A few years ago, when we bought our house, I noticed that the listing photo had been altered to remove the power/phone lines coming from the street. I didn’t notice it until after the purchase. While it wouldn’t have made any difference since we physically saw the property and the wires were a non-issue, the modification of the photo didn’t feel quite right. A better solution would have been for the broker to take a picture of the home from a different angle. This was actually done at a later date when our home appeared in a calendar of historical homes.
But what if the wires or any other distraction would have been more difficult to miss? ie., a giant water tower directly behind the property?
In our appraisal reports, we specifically state that we don’t alter the photos we present by any means, including digital methods.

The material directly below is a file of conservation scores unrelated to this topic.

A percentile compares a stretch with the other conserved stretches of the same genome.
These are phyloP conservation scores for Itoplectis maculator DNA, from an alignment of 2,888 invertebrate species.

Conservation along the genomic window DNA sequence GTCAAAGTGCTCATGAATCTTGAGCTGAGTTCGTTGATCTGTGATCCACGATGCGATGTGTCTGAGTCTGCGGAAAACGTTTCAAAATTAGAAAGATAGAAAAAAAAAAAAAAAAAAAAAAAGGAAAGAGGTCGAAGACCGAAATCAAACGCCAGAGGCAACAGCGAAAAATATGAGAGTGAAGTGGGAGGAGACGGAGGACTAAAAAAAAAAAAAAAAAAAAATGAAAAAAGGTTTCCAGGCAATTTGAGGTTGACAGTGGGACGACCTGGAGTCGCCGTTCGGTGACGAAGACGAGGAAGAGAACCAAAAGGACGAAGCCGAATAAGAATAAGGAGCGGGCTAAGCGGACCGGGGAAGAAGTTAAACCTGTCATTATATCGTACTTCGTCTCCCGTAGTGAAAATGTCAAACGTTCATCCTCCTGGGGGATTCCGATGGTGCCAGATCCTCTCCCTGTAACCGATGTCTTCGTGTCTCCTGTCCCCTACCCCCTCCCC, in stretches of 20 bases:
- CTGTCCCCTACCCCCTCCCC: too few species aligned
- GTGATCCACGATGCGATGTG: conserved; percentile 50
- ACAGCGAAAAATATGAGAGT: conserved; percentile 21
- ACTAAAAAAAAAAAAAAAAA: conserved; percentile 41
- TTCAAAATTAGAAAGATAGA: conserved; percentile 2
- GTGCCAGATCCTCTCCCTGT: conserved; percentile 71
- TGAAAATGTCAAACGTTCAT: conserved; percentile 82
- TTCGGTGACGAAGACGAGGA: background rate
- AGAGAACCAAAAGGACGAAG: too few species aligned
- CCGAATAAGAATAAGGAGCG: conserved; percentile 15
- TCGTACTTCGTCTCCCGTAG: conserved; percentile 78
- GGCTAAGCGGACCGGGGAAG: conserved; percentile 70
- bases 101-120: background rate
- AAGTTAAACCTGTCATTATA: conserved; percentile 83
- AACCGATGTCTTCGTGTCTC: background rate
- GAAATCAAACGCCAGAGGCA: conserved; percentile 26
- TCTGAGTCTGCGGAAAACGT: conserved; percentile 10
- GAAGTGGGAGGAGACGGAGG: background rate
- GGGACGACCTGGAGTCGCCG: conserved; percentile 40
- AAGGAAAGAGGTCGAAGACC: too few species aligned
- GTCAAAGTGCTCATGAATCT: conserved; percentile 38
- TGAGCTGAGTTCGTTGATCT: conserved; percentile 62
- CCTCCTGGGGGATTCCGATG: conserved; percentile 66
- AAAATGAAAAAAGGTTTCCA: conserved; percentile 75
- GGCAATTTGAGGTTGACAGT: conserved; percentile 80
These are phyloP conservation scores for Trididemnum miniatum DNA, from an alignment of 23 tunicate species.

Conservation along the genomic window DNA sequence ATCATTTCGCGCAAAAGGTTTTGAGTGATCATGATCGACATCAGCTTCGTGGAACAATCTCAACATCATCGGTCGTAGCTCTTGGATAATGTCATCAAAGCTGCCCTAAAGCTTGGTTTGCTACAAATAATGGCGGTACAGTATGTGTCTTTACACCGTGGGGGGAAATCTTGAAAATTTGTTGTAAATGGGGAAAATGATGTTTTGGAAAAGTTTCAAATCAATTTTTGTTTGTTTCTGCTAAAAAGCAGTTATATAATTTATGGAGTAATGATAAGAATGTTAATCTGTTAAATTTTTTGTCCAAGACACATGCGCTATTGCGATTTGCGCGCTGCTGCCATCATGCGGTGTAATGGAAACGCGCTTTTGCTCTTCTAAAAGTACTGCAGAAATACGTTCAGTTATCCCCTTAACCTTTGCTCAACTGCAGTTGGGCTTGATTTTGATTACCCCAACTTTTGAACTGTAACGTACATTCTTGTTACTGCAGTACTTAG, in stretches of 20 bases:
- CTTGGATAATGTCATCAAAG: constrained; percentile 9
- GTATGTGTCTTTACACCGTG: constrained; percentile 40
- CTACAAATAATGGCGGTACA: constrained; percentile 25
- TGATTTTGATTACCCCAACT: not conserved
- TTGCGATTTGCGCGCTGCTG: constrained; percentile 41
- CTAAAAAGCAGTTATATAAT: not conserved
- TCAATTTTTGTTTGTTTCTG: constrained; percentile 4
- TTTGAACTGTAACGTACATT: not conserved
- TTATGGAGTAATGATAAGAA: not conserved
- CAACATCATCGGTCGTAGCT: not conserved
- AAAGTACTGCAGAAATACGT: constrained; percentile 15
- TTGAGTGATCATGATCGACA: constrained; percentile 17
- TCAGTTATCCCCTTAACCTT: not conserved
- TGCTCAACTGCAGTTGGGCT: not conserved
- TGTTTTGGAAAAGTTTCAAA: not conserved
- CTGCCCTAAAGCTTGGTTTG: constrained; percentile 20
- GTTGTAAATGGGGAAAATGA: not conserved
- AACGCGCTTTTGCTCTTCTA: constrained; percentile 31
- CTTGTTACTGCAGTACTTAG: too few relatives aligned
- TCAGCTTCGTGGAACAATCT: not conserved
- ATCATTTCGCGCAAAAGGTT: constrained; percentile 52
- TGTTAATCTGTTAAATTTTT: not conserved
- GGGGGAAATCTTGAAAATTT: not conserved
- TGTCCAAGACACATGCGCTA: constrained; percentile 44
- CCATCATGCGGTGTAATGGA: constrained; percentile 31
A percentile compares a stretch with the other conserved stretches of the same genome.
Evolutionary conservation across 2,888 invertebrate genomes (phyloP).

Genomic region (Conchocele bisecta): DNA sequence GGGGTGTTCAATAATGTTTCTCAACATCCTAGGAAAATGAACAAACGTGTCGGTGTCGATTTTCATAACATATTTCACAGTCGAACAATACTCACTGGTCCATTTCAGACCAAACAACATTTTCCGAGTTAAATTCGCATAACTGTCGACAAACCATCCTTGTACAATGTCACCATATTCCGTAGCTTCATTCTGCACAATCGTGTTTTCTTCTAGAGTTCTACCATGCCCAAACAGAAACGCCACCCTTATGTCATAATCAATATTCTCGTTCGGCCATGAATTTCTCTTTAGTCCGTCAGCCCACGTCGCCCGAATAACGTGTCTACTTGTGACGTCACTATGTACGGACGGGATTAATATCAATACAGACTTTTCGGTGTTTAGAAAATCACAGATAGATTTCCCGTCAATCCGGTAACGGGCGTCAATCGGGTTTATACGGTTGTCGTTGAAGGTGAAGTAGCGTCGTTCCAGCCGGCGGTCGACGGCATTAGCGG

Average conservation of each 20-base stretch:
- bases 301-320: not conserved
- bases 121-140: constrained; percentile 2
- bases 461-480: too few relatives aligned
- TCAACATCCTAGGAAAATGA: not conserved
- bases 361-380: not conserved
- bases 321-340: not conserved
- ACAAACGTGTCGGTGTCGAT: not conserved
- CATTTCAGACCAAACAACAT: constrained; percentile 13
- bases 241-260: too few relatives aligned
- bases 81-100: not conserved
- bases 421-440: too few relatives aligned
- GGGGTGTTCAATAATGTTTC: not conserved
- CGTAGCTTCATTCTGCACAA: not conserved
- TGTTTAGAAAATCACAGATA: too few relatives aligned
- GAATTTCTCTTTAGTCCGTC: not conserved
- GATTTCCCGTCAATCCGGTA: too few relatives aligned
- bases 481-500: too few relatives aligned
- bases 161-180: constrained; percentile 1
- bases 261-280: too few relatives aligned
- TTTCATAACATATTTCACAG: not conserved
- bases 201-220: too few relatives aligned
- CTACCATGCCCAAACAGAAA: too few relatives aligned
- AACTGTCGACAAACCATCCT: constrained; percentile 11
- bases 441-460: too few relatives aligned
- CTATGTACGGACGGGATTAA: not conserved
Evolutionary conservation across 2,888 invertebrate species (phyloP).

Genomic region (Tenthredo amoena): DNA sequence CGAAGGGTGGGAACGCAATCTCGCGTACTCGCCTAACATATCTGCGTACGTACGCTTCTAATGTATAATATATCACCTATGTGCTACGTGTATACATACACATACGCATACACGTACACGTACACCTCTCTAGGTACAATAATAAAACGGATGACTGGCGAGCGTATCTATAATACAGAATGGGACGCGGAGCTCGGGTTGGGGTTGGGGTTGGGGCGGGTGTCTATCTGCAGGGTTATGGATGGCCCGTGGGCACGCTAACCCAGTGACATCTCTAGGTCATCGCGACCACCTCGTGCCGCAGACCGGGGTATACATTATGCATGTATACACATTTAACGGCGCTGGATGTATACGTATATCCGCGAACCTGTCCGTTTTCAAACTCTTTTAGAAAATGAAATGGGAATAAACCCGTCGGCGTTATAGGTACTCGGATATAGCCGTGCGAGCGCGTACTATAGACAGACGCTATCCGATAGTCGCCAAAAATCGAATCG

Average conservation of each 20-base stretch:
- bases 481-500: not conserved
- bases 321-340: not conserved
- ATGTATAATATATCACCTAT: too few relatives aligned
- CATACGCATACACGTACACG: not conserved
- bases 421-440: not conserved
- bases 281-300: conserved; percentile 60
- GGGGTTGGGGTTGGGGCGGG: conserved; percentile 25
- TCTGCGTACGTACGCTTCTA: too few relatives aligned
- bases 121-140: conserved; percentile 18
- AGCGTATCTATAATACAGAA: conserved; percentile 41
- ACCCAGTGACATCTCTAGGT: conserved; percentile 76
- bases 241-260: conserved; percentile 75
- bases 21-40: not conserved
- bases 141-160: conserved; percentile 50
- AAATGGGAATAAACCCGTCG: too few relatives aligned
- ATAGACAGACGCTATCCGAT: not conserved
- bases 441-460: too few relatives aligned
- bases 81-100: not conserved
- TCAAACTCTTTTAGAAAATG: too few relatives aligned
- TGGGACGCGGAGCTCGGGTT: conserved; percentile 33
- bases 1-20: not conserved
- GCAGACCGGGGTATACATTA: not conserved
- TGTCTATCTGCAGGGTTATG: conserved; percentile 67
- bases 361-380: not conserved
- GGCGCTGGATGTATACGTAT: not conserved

Blanch Evan’s article Be Careful When You Photoshop Your Listings in Realty Times  addresses this issue. Here’s a snippet from her interview with an NAR representative:
“Could someone win a civil case based on a doctored photo?” he conjectures. “Probably, though I doubt so in this case, because a potential plaintiff would have likely seen the property and the wires. Of course, if they bought it over the Internet, in part on the basis of the pictures, that might be grist for a good case.”
it’s one thing to remove distracting objects from a kitchen counter or messy backyard — it’s another to attempt to set aside a material fact.
I wonder how the ethics line can be drawn? The physical marketing of a property includes showing a property at its best to influence the value, and this can include staging the home through furnishing, lighting and sounds.
Those staging efforts don’t bother me because they help the buyer visualize the property potential. The new owner can effect change after purchase. However, the probability of the wires or a water tower being removed after purchase would be remote. That seems to be where the line should be drawn.
I am being too black and white about this?